I could be wrong but I'm pretty sure they can't give you the drip until your waters have gone. The point of the pessary is to get your cervix to a point where they can break your waters.

If your cervix is favourable then you could probably skip the pessary, but you would need a VE still and another one to break your waters.

In short I think it's impossible to have an induction without VE

Nobody can force you to have an induction and it hopefully won't be required. But it is definitely worth taking over with your consultant

GoooRooo Mon 17-Aug-15 21:36:20

I definitely don't want an ELCS. That would be my least favourite option.

I don't really want to wait to go into labour and go over 40 weeks either and they are not keen for me to do that because of my age and increased risk of still birth.

I feel like I have no choice but to allow a VE/sweep/pessary/amniotic hook in order to be induced and it fills me with absolute dread.

GoooRooo Mon 17-Aug-15 21:40:32

dragon I'm sorry to hear you suffer with the VEs too, it's hideous.

Lonz Mon 17-Aug-15 21:48:56

I wasn't induced or anything, but had my waters broken "to deliver baby". The waters don't need to be broken and there is no significant evidence that shows breaking the waters speeds labour up at all. Baby's can be born with the waters intact. Could you ask them about this?
If I had known I wouldn't have allowed my waters to be broken.

Why are they obsessed with breaking waters? It's only to see if there's meconium there but surely there's signs of fetal distress.

ohthegoats Mon 17-Aug-15 21:54:53

'I wonder if they will let me'

There are no maternity police, no one is going to come and drag you to delivery. Make a choice about what you're happy with and stand your ground.

GoooRooo Mon 17-Aug-15 21:57:02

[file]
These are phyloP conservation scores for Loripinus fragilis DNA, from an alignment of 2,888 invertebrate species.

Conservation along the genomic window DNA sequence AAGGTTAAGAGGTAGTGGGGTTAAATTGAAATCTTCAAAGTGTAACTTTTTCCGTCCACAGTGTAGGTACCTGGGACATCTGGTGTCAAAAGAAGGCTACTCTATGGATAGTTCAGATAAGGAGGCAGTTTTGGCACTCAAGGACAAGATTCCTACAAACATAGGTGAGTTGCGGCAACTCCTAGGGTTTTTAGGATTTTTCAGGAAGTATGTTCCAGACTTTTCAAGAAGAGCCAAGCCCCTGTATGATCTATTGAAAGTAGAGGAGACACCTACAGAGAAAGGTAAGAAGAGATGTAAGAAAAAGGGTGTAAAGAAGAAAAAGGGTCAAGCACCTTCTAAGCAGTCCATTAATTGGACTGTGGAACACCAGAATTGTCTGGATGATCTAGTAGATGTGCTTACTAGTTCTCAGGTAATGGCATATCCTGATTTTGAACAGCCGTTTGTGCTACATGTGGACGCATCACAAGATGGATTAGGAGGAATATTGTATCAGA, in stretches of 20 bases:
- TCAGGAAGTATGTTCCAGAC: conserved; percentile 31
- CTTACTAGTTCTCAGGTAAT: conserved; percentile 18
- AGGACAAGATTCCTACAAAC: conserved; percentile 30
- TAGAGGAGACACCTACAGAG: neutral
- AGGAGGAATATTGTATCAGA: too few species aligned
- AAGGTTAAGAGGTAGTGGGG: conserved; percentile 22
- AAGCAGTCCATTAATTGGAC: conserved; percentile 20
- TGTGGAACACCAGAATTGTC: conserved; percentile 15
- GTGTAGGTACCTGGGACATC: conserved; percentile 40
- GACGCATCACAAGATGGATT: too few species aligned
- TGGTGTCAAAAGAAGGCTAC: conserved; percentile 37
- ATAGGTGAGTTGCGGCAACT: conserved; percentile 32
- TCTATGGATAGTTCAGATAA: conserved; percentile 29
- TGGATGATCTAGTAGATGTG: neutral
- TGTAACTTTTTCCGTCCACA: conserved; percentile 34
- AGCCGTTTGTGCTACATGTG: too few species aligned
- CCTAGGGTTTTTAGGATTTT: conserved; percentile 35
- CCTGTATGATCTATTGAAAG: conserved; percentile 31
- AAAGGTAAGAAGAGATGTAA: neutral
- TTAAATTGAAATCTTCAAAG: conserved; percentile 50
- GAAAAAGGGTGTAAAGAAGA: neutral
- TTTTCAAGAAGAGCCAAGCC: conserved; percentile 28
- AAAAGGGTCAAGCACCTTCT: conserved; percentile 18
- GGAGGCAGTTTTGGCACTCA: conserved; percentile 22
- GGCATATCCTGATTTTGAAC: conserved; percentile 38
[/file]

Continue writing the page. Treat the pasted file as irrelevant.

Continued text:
But I don't want to go over 40 weeks ohthegoats

What I want is to get to 39 weeks and for them to say right we're doing a sweep, I say no, they say gel pessary, I say no, they say drip, I say yes.... but I don't think they'll allow it.

I think they'll make me either have a sweep/pessary, or insist I just wait until I go into labour naturally. Neither of which are options I care for and I can't see how I can force them to let me have the drip.

CultureSucksDownWords Mon 17-Aug-15 21:58:07

My waters went spontaneously after the pessary, so it's absolutely not a certainty they would need to artificially rupture your waters.

You could maybe contact the supervisor of midwives at the hospital and ask to have an appointment with her to discuss what is possible and what is not.

GoooRooo Mon 17-Aug-15 22:05:01

That would still mean having a pessary Culture, which I don't want.

I think I'm going to have to resign myself to eating shit loads of pineapple and curry and trudging up and down the stairs for as long as I can bear once I hit 37 weeks.

Sillysausage2 Mon 17-Aug-15 22:09:34

I would much rather have the sweep if it meant going naturally myself rather than being induced.
I was induced on my second last week after going 13 days over again. I didn't have the gel this time as your cervix doesn't close gully after your first baby so they can break your waters without it.

Examinations and sweeps are uncomfortable but for me they are nothing like the pain of the intense false contractions caused by the drip and I would have done anything to avoid it again. Unfortunately there was no avoiding it, I had a really good midwife who only increased the syntocin dose once as I was having proper contractions myself.
My first labour lasted 7.5 hours from when I started the drip but this one was only 2, I was very upset over not going myself and really dreading it (I even tried castor oil) but it really wasn't as bad and it's the end result that counts

CultureSucksDownWords Mon 17-Aug-15 22:19:33

Having had a read of the NICE guidelines (googled and found various versions) it looks like just using the hormone drip to induce labour is not recommended, and that the pessary is more effective and results in less C sections.